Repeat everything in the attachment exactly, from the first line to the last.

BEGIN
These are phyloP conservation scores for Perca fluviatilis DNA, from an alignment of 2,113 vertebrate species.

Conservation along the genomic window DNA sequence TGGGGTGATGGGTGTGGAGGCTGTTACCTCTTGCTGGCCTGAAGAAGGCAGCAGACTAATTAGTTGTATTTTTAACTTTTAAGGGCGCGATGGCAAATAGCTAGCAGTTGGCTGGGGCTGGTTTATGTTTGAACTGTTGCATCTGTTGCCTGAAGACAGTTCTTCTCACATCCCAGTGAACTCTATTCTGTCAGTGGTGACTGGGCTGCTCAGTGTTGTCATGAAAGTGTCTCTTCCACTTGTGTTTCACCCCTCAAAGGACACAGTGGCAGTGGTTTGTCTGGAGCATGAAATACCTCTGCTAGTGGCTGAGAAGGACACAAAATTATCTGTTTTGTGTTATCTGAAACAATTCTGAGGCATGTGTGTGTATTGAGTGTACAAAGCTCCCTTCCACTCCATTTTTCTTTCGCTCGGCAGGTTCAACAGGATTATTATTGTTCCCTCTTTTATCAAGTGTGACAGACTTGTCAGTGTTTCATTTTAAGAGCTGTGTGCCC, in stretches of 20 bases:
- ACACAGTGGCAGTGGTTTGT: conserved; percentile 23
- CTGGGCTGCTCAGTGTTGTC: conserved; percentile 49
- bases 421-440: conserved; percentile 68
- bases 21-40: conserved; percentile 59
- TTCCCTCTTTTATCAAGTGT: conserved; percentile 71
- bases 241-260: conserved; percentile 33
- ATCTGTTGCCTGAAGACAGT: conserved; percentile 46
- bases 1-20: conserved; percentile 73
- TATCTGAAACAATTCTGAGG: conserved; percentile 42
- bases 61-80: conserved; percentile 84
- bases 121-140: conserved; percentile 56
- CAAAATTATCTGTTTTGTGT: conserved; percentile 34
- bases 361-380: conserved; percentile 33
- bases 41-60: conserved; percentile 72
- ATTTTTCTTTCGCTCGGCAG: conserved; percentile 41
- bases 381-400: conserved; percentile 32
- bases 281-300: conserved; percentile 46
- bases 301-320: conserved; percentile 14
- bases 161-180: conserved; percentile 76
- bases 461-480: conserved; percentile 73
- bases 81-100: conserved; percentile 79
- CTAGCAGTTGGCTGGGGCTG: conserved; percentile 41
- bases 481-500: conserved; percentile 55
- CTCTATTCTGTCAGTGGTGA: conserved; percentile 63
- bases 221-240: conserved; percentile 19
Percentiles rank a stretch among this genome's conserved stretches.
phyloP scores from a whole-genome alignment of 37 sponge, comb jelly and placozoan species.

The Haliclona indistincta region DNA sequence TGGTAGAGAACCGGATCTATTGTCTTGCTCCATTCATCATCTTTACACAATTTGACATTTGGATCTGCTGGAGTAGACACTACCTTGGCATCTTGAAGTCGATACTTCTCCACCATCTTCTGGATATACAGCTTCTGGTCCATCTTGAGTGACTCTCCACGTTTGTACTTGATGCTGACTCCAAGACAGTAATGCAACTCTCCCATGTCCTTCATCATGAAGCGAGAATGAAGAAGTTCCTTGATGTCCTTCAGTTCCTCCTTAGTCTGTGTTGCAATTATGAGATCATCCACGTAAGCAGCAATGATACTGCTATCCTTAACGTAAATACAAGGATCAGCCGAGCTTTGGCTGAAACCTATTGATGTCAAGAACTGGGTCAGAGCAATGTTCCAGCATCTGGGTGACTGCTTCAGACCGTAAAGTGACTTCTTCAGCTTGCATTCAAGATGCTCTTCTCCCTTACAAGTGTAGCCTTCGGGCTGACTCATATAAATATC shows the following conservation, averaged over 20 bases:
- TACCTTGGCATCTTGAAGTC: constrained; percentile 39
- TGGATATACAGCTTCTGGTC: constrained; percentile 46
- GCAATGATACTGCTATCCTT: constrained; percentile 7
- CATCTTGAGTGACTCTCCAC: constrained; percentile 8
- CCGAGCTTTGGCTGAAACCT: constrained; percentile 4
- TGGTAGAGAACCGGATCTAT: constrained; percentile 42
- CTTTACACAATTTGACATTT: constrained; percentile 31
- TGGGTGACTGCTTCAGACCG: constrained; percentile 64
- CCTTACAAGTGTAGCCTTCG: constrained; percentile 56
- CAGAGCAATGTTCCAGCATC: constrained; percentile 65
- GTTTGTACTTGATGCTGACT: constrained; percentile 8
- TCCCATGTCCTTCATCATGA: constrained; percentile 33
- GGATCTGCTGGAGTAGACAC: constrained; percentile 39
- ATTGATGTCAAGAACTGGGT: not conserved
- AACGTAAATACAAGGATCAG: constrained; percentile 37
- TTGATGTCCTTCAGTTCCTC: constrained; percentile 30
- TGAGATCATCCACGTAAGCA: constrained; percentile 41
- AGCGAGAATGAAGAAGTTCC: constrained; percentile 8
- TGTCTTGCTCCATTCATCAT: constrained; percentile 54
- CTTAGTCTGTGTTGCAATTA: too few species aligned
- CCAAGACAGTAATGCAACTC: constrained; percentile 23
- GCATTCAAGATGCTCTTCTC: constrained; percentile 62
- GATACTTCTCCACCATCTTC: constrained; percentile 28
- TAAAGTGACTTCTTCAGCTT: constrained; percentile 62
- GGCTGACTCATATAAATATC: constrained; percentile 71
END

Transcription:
These are phyloP conservation scores for Perca fluviatilis DNA, from an alignment of 2,113 vertebrate species.

Conservation along the genomic window DNA sequence TGGGGTGATGGGTGTGGAGGCTGTTACCTCTTGCTGGCCTGAAGAAGGCAGCAGACTAATTAGTTGTATTTTTAACTTTTAAGGGCGCGATGGCAAATAGCTAGCAGTTGGCTGGGGCTGGTTTATGTTTGAACTGTTGCATCTGTTGCCTGAAGACAGTTCTTCTCACATCCCAGTGAACTCTATTCTGTCAGTGGTGACTGGGCTGCTCAGTGTTGTCATGAAAGTGTCTCTTCCACTTGTGTTTCACCCCTCAAAGGACACAGTGGCAGTGGTTTGTCTGGAGCATGAAATACCTCTGCTAGTGGCTGAGAAGGACACAAAATTATCTGTTTTGTGTTATCTGAAACAATTCTGAGGCATGTGTGTGTATTGAGTGTACAAAGCTCCCTTCCACTCCATTTTTCTTTCGCTCGGCAGGTTCAACAGGATTATTATTGTTCCCTCTTTTATCAAGTGTGACAGACTTGTCAGTGTTTCATTTTAAGAGCTGTGTGCCC, in stretches of 20 bases:
- ACACAGTGGCAGTGGTTTGT: conserved; percentile 23
- CTGGGCTGCTCAGTGTTGTC: conserved; percentile 49
- bases 421-440: conserved; percentile 68
- bases 21-40: conserved; percentile 59
- TTCCCTCTTTTATCAAGTGT: conserved; percentile 71
- bases 241-260: conserved; percentile 33
- ATCTGTTGCCTGAAGACAGT: conserved; percentile 46
- bases 1-20: conserved; percentile 73
- TATCTGAAACAATTCTGAGG: conserved; percentile 42
- bases 61-80: conserved; percentile 84
- bases 121-140: conserved; percentile 56
- CAAAATTATCTGTTTTGTGT: conserved; percentile 34
- bases 361-380: conserved; percentile 33
- bases 41-60: conserved; percentile 72
- ATTTTTCTTTCGCTCGGCAG: conserved; percentile 41
- bases 381-400: conserved; percentile 32
- bases 281-300: conserved; percentile 46
- bases 301-320: conserved; percentile 14
- bases 161-180: conserved; percentile 76
- bases 461-480: conserved; percentile 73
- bases 81-100: conserved; percentile 79
- CTAGCAGTTGGCTGGGGCTG: conserved; percentile 41
- bases 481-500: conserved; percentile 55
- CTCTATTCTGTCAGTGGTGA: conserved; percentile 63
- bases 221-240: conserved; percentile 19
Percentiles rank a stretch among this genome's conserved stretches.
phyloP scores from a whole-genome alignment of 37 sponge, comb jelly and placozoan species.

The Haliclona indistincta region DNA sequence TGGTAGAGAACCGGATCTATTGTCTTGCTCCATTCATCATCTTTACACAATTTGACATTTGGATCTGCTGGAGTAGACACTACCTTGGCATCTTGAAGTCGATACTTCTCCACCATCTTCTGGATATACAGCTTCTGGTCCATCTTGAGTGACTCTCCACGTTTGTACTTGATGCTGACTCCAAGACAGTAATGCAACTCTCCCATGTCCTTCATCATGAAGCGAGAATGAAGAAGTTCCTTGATGTCCTTCAGTTCCTCCTTAGTCTGTGTTGCAATTATGAGATCATCCACGTAAGCAGCAATGATACTGCTATCCTTAACGTAAATACAAGGATCAGCCGAGCTTTGGCTGAAACCTATTGATGTCAAGAACTGGGTCAGAGCAATGTTCCAGCATCTGGGTGACTGCTTCAGACCGTAAAGTGACTTCTTCAGCTTGCATTCAAGATGCTCTTCTCCCTTACAAGTGTAGCCTTCGGGCTGACTCATATAAATATC shows the following conservation, averaged over 20 bases:
- TACCTTGGCATCTTGAAGTC: constrained; percentile 39
- TGGATATACAGCTTCTGGTC: constrained; percentile 46
- GCAATGATACTGCTATCCTT: constrained; percentile 7
- CATCTTGAGTGACTCTCCAC: constrained; percentile 8
- CCGAGCTTTGGCTGAAACCT: constrained; percentile 4
- TGGTAGAGAACCGGATCTAT: constrained; percentile 42
- CTTTACACAATTTGACATTT: constrained; percentile 31
- TGGGTGACTGCTTCAGACCG: constrained; percentile 64
- CCTTACAAGTGTAGCCTTCG: constrained; percentile 56
- CAGAGCAATGTTCCAGCATC: constrained; percentile 65
- GTTTGTACTTGATGCTGACT: constrained; percentile 8
- TCCCATGTCCTTCATCATGA: constrained; percentile 33
- GGATCTGCTGGAGTAGACAC: constrained; percentile 39
- ATTGATGTCAAGAACTGGGT: not conserved
- AACGTAAATACAAGGATCAG: constrained; percentile 37
- TTGATGTCCTTCAGTTCCTC: constrained; percentile 30
- TGAGATCATCCACGTAAGCA: constrained; percentile 41
- AGCGAGAATGAAGAAGTTCC: constrained; percentile 8
- TGTCTTGCTCCATTCATCAT: constrained; percentile 54
- CTTAGTCTGTGTTGCAATTA: too few species aligned
- CCAAGACAGTAATGCAACTC: constrained; percentile 23
- GCATTCAAGATGCTCTTCTC: constrained; percentile 62
- GATACTTCTCCACCATCTTC: constrained; percentile 28
- TAAAGTGACTTCTTCAGCTT: constrained; percentile 62
- GGCTGACTCATATAAATATC: constrained; percentile 71